This is, however, contradicted by the Holy Quran itself, because in 2:78 we find that the Jews, who are spoken of as the “People of the Book” throughout the Holy Quran, are called Ummi. I will quote here Palmer’s Translation:
وَ مِنۡہُمۡ اُمِّیُّوۡنَ لَا یَعۡلَمُوۡنَ الۡکِتٰبَ اِلَّاۤ اَمَانِیَّ وَ اِنۡ ہُمۡ اِلَّا یَظُنُّوۡنَ ﴿۷۸﴾
“And some of them (Jews) are illiterate folk; they know not the book but only idle tales.”
This is enough to prove that the word Ummi is not an equivalent to the English word gentile or non-Jew.
The word, in fact, carries three significances:
- one who himself does not know reading and writing;
- an Arab, or belonging to Arabs, because they were generally illiterate people; and
- one belonging to Um-ul-Qura, mother of the cities; that is, Mecca, hence Meccan.
The Holy Prophet was an ummi in all the three senses. He did not know how to read and write, he was an Arab, and he lived at Mecca.
The fact that the Prophet was unable to read and write before revelation came to him cannot be disputed. The Quran is conclusive on this point:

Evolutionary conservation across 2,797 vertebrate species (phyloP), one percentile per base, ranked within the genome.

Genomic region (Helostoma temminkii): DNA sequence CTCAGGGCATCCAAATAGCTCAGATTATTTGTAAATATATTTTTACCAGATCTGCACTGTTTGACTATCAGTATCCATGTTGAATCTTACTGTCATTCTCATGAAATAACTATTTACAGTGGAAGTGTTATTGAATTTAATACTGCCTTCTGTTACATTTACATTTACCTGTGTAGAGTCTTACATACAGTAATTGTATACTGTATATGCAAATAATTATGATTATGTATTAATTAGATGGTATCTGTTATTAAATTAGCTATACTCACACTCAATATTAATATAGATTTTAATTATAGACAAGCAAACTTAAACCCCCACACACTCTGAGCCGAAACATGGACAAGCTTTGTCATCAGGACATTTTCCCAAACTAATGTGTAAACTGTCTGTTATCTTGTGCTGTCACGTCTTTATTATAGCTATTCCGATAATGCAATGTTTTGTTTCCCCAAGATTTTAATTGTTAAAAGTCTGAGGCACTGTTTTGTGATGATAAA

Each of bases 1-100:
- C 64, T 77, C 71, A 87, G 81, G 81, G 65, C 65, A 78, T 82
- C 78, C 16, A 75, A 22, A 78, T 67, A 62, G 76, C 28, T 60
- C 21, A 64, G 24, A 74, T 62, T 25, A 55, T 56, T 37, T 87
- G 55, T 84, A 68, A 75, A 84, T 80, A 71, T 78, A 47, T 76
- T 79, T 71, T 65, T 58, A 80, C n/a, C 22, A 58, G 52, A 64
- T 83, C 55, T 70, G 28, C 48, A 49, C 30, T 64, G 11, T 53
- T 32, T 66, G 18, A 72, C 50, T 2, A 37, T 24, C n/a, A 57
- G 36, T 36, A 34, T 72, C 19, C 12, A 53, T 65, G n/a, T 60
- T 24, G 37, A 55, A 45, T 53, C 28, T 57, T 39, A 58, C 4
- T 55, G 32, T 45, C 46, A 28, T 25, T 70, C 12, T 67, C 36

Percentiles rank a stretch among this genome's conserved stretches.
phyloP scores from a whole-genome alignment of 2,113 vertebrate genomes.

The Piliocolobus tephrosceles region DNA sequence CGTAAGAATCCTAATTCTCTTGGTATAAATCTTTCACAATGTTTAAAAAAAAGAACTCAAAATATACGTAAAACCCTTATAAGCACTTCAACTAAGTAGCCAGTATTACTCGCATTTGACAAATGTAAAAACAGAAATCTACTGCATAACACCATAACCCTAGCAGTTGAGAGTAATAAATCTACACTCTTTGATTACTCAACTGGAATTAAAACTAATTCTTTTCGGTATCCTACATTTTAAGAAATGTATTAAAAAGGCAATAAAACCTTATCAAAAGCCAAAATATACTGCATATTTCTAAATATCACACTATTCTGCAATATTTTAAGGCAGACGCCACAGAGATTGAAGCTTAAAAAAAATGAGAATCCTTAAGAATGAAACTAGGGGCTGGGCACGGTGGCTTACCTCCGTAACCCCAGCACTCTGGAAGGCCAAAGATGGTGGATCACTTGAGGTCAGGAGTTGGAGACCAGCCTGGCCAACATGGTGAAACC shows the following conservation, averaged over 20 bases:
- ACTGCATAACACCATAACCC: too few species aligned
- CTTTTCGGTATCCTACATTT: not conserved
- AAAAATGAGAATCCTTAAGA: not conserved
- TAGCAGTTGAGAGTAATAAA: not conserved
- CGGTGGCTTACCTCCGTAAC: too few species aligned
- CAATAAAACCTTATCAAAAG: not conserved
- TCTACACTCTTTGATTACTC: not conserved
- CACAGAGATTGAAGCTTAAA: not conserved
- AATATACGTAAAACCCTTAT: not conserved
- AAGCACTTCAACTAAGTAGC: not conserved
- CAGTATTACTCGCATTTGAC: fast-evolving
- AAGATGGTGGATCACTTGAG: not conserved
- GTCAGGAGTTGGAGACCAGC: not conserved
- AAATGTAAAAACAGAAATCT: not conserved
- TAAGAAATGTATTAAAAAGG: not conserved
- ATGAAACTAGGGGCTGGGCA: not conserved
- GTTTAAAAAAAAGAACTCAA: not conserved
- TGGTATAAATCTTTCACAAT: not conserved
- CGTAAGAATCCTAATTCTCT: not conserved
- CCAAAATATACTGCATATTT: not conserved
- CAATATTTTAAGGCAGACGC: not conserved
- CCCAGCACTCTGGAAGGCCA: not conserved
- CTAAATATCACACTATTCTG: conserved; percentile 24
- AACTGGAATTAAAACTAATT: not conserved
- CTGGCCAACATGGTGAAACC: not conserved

وَ مَا کُنۡتَ تَتۡلُوۡا مِنۡ قَبۡلِہٖ مِنۡ کِتٰبٍ وَّ لَا تَخُطُّہٗ بِیَمِیۡنِکَ
“And you did not read before it any book, nor did you transcribe with your right hand” (The Holy Quran, 29:48).
The point that he learnt the art of reading and writing after revelation is controversial, and on this the Christian propagandist has concentrated his force of criticism.
But there is no historical evidence to prove that the Holy Prophet took lessons in reading and writing after his call. Such a thing would have been quite conspicuous. During his whole life the Prophet always ordered his attendants to read and write letters for him; even the verses of the Holy Quran, for whose preservation he was very particular, were written by others. It seems impossible for a man who could read and write always to avoid it.
What for then did the Holy Prophet take the trouble of learning the art after the age of forty, because he was forty when the revelation came? Did he learn reading and writing never to make a use of it? Dr Zwemer says that
“he had his own wise reasons for not reading and writing himself.”